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So you’ve finally made it to university – or “the best years of your life” as everyone likes to call them. Having left school or college as well as your home for the first time in your life, it’s perfectly normal to feel excited, anxious and worried all at the same time. So how can you make the transition easier?
It’s easy to feel lost during Freshers Week, so the important thing to remember is: don’t be afraid to ask for help. Freshers Week can be overwhelming, but that’s exactly why you have your freshers’ reps with you every step of the way. They are there to be questioned! Equally, when it’s time for lectures and seminars, your tutors are there to support you and have office hours specifically set aside to help students with any concerns they may have. It can be daunting that everything is now down to you to sort out, but there are so many support networks on campus that you are never truly alone.
In order to make the most of your academic life at university, though, you have to attend as many lectures and seminars as possible. At school you would never have dreamed of regularly missing classes (right?), but with no-one at university to monitor your attendance particularly closely it can be difficult to motivate yourself. Yes, it is only first year and yes, you do only have to pass – but first year is also the time where you gain the basic knowledge in your subject area which will be developed upon later. I’ve lost count of the number of people who can’t go to bed before four in the morning and never make a 9AM! Practising now will definitely stand you in good stead during years two and three when every 9AM counts.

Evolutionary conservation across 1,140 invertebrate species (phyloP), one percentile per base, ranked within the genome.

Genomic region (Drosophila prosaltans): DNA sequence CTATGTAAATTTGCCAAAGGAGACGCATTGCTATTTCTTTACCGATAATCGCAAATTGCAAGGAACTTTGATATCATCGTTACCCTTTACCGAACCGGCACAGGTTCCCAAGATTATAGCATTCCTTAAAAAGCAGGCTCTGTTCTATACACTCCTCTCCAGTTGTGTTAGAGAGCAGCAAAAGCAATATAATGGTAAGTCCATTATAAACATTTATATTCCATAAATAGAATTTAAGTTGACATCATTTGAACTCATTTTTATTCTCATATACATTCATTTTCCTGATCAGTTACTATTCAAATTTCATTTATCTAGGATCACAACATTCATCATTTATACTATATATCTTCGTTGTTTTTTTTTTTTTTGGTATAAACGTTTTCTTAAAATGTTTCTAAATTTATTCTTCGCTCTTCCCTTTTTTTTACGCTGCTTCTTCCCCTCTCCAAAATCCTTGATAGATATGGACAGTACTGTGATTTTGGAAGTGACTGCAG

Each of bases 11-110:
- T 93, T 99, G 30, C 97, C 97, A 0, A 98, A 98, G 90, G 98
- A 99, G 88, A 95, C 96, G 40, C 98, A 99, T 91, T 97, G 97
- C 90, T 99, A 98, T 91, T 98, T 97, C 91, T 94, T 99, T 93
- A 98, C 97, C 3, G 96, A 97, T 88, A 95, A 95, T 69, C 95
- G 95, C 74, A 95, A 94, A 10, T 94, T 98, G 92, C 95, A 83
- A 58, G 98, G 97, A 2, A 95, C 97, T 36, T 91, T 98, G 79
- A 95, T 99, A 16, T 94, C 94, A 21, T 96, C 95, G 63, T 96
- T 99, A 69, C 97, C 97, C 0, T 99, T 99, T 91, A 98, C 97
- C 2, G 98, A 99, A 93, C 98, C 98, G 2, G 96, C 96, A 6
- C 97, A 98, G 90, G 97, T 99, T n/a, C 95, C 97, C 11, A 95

That’s not to say don’t go out and enjoy yourself, but equally don’t feel obliged to go out every night of the week! The temptation is to say yes to everything to feel sociable but everyone has their limits (and everyone contracts freshers’ flu as you’ll discover when your lectures are accompanied by the sound of coughing). It’s perfectly OK to want a quiet night in from time to time – and you’ll be financially better off for it too!
If going out to clubs every night isn’t your idea of fun, then get involved with the many societies on campus instead. For the first time in your life you won’t have that good network of friends that you’ve known for years around you, so getting involved in societies is the best way to meet new people. It’s also the most rewarding aspect of university and everyone will find something to suit them – from Harry Potter to knitting! Whereas school and college were almost exclusively focused on exams and academia, university is the chance to make the most of your free time and make it as varied as possible. Be yourself, discover what it is that you enjoy, and you’ll soon stop missing school and college.